Thousands march for Marriage in nation’s capital


By Christine M. Williams, Anchor Correspondent

WASHINGTON, D.C. — When San Francisco Archbishop Salvatore J. Cordileone reached the steps of the U.S. Supreme Court on June 19, he knelt and prayed. He had just completed the second annual March for Marriage — an event that tens of thousands of people had urged him not to attend. The archbishop serves as the chairman of the United States Conference of Catholic Bishops Subcommittee for the Promotion and Defense of Marriage.

More than 30,000 people signed an online petition by Faithful America asking the archbishop not to speak at the marriage rally, which they described as “anti-gay.”

Days before the rally and march, the archbishop received a letter with 81 signatories who asserted that march organizers discriminate against homosexual people, promoting “division and hatred.” 

U.S. House Minority Leader Nancy Pelosi, a Catholic, sent a separate letter obtained by the San Francisco Chronicle. The paper reported that Pelosi characterized the march as “venom masquerading as virtue.”

She quoted Pope Francis, who said last summer, “If someone is gay and is searching for the Lord and has good will, then who am I to judge him?” The comment was a response to a reporter’s question about a “gay lobby” in the Vatican, an alleged conspiracy of gay priests who work in Rome.

Pelosi and the 81 signatories of the other letter mentioned the pope’s words in an apparent attempt to imply that the pontiff would not approve of the march; however, his representative in the U.S., the apostolic nuncio Archbishop Carlo Maria Viganò, attended the rally.

Many Catholic groups — including the Knights of Columbus, the National Council of Catholic Women, Ave Maria University’s campus ministry, the Archdiocese of Philadelphia, the USCCB and — sent buses to the march. funded four buses with donations raised in protest to Pelosi’s letter to her archbishop.

The organization’s president, Brian Burch, explained in a statement that Pelosi’s action “inspired thousands of Catholics to mobilize in defense of the time-honored institution of Marriage.”

In a letter responding to those who called for him to cancel his appearance at the march, Archbishop Cordileone said the march is not anti-anything. Rather, it affirms the great good of bringing mothers and fathers together.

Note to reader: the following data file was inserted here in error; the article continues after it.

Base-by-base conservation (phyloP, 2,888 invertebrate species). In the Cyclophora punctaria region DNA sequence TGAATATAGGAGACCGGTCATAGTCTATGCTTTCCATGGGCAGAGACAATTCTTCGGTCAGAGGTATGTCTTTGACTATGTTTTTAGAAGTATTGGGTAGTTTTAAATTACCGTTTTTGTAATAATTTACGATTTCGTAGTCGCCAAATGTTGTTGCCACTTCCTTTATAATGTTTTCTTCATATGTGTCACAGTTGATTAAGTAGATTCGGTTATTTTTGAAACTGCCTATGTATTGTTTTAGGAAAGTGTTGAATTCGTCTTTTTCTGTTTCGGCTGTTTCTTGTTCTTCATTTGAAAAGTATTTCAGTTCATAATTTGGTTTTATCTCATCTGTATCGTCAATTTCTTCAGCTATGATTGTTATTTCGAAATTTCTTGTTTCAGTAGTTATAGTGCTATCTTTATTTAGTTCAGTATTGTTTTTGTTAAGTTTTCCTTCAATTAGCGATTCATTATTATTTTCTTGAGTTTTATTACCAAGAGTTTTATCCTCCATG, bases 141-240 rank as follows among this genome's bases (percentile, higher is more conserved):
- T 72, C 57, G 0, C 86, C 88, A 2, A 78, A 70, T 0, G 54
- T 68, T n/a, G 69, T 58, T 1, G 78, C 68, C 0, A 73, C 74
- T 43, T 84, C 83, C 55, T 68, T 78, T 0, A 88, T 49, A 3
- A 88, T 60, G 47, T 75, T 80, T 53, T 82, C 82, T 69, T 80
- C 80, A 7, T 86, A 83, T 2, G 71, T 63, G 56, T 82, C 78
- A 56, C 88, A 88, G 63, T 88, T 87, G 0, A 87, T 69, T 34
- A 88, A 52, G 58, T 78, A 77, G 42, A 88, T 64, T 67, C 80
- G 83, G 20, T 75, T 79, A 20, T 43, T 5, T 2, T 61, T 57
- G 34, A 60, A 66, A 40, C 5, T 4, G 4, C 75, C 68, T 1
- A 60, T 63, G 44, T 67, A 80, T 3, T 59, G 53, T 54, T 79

He also asserted that the march’s sponsors, the National Organization for Marriage and the Family Research Council are not anti-homosexual organizations.

As the first speaker at the march, he said that Marriage supporters must “proclaim with love” that the strength of Marriage in society is linked to a host of social justice issues. In order to fix the economy, ensure a living wage, improve schools and fix the broken immigration system, Americans must “rebuild a Marriage culture.”

He said there will be “no justice, no peace, no end of poverty without a strong culture of Marriage and the family.”

Other Catholic speakers included NOM’s president Brian Brown and former Pennsylvania Sen. Rick Santorum. Former Arkansas Gov. Mike Huckabee and Boston’s Rev. Eugene Rivers, pastor of Azusa Christian Community, also addressed the crowd.

Rivers said that there are many Catholics and Pentecostals like himself who understand what Marriage is.

“Do not feel defeated, because we have the victory, because we are the majority,” he said. “We must understand what Jesus said before He left, ‘Go out to all the world and preach the Gospel.’”

From the road back to Boston the day after the rally, Kristian Mineau, president emeritus of the Massachusetts Family Institute, told The Anchor that the march was an exciting, energizing event. 

He hopes to see the number of participants from the Commonwealth grow in future years. Massachusetts citizens who are faithful to “true Marriage” need to stand up and be counted, particularly because their state was the first to legalize same-sex marriage, he said.

“The idea [behind the march] is to keep the vision of Marriage with one man and one woman alive and to keep the battle for Marriage alive,” he said. “Regrettably, this battle began in Massachusetts.”

The entire rally before the March for Marriage can be viewed at

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